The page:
Earlier today, Standard & Poor’s rating agency lowered the long-term rating of the U.S. government and federal agencies from AAA to AA+. With regard to this action, the federal banking agencies are providing the following guidance to banks, savings associations, credit unions, and bank and savings and loan holding companies (collectively, banking organizations)

For risk-based capital purposes, the risk weights for Treasury securities and other securities issued or guaranteed by the U.S. government, government agencies, and government-sponsored entities will not change. The treatment of Treasury securities and other securities issued or guaranteed by the U.S. government, government agencies, and government-sponsored entities under other federal banking agency regulations, including, for example, the Federal Reserve Board’s Regulation W, will also be unaffected.

(And just for the fun of it: Here’s US Treasury Secretary, Timothy Geithner, in an interview recorded in April this year, saying that there is “no risk” that the US will lose its AAA credit rating).

Amongst the first comments, is the worlds largest bond investor, PIMCO:

There will be endless debate on whether S&P, the rating agency, was justified in stripping America of its AAA rating and — adding insult to injury — even attaching a negative outlook to the new AA+ rating. But this historic action has now taken place, and the global system must adjust. There are consequences, uncertainties, and a silver lining.

Not so long ago, it was deemed unthinkable that America could lose its AAA. Indeed, “risk free” and “US Treasuries” were interchangeable terms — so much so that the global financial system was constructed, and has operated on the assumption that America’s AAA was a constant at the core, and not a variable.

Global financial markets will reopen on Monday to a changed reality. There are immediate operational consequences, from re-coding risk and trading systems to evaluating collateral and liquidity management. Key market segments will be closely watched, including the money market complex and the reaction of America’s largest foreign creditors.

Meanwhile, for the real economy, credit costs for virtually all American borrowers will be higher over time than they would have been otherwise. Animal spirits, already hobbled by the debt ceiling debacle, will again be dampened, constituting yet another headwind to the generation of investment and employment.

It is hard to imagine that, having downgraded the US, S&P will not follow suit on at least one of the other members of the dwindling club of sovereign AAAs. If this were to materialise and involve a country like France, for example, it could complicate the already fragile efforts by Europe to rescue countries in its periphery.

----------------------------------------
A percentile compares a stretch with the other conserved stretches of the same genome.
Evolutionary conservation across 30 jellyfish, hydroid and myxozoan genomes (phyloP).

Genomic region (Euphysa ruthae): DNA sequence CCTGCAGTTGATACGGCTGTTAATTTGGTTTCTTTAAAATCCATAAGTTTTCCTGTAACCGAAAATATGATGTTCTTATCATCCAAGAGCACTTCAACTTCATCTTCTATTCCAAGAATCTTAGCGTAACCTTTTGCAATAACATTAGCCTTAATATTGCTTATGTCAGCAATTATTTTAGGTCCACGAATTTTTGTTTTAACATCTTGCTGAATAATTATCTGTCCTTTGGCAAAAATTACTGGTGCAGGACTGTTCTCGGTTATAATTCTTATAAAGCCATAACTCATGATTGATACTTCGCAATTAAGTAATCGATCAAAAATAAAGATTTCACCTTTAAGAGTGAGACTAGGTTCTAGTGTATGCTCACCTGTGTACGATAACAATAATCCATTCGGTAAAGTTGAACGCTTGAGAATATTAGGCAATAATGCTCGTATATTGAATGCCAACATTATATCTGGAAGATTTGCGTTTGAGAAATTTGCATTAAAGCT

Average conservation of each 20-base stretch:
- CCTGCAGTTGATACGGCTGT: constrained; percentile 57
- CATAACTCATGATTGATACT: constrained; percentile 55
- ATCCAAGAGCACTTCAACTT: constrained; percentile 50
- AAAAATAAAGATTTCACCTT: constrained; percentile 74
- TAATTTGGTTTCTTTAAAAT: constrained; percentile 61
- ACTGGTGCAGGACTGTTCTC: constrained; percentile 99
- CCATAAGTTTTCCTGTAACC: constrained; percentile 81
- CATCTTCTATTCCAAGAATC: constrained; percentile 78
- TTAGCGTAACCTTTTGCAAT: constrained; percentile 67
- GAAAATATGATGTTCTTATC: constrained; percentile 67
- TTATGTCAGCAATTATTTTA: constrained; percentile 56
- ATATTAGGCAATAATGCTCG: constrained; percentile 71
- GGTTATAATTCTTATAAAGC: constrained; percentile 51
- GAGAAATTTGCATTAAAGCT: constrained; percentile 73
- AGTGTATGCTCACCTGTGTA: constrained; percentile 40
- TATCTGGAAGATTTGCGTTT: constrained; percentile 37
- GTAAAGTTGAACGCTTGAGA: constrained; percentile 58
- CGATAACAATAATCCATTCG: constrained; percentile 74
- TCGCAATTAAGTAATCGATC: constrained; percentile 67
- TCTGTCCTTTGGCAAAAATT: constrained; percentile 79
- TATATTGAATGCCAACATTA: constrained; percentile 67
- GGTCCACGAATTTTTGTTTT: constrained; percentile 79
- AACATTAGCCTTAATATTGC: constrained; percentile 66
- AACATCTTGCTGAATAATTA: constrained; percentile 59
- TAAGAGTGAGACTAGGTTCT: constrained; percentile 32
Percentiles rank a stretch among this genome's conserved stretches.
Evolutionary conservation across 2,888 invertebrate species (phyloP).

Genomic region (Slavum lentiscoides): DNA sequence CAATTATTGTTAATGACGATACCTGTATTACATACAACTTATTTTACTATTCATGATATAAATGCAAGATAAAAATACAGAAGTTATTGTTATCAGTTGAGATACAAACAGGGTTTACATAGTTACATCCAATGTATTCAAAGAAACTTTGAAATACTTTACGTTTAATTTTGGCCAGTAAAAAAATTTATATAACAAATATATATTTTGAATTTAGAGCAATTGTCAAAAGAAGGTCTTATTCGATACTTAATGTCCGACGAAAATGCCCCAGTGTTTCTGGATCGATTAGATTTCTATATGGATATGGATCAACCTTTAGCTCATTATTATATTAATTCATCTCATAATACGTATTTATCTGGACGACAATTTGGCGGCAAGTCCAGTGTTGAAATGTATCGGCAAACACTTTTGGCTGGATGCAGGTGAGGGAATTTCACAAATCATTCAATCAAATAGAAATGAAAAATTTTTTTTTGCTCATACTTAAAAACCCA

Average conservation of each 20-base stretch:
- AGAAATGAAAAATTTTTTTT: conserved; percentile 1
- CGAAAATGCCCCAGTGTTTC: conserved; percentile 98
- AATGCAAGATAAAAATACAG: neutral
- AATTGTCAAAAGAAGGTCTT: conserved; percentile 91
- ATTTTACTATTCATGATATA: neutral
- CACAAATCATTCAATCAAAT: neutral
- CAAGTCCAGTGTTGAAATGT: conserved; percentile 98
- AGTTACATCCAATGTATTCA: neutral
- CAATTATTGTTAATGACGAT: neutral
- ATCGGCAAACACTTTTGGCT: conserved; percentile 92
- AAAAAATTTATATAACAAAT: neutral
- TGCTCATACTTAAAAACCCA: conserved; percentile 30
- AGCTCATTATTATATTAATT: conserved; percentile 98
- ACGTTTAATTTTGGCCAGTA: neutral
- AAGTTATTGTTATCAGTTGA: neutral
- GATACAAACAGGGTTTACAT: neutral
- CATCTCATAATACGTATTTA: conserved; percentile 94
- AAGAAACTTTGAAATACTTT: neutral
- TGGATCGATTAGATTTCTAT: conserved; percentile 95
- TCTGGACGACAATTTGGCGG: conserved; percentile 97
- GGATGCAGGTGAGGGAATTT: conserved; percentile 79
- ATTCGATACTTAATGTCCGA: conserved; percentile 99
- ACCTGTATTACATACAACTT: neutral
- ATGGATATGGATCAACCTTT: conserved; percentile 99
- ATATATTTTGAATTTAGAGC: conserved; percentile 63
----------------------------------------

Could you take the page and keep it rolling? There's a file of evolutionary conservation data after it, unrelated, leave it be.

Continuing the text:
The future role of rating agencies will also now come under close scrutiny, bringing to the fore the question of who rates the rating agencies? S&P’s action will likely unite governments in America and Europe in an effort to erode their monopoly power and operational influence. This will also force all investors to do something that they should have been doing for years: conduct their own ratings due diligence, rather than rely on outsiders.

More worryingly, there will now be genuine uncertainties as to wider systemic impact of this change. With America occupying the core of the world’s financial system, Friday’s downgrade will erode over time the standing of the global public goods it supplies – from the dollar as the world’s reserve currency to its financial markets as the best place for other countries to outsource their hard-earned savings. This will weaken the effectiveness of the US as the global anchor, accelerating the unsteady migration to a multi polar system while increasing the risk of economic fragmentation.

These factors will play out over time, and will possibly do so in a non-linear fashion. Some of the immediate impact will be forestalled by the fact that no other country is able and willing to replace the US at the core of the global system. Other than a general increase in risk premia and volatility, it is therefore hard to predict with a high degree of conviction how the global system will react. Specifically, will it simply come to a new normality, with an AA+ at its core, or are further structural changes now inevitable?

Read the rest at Zero Hedge.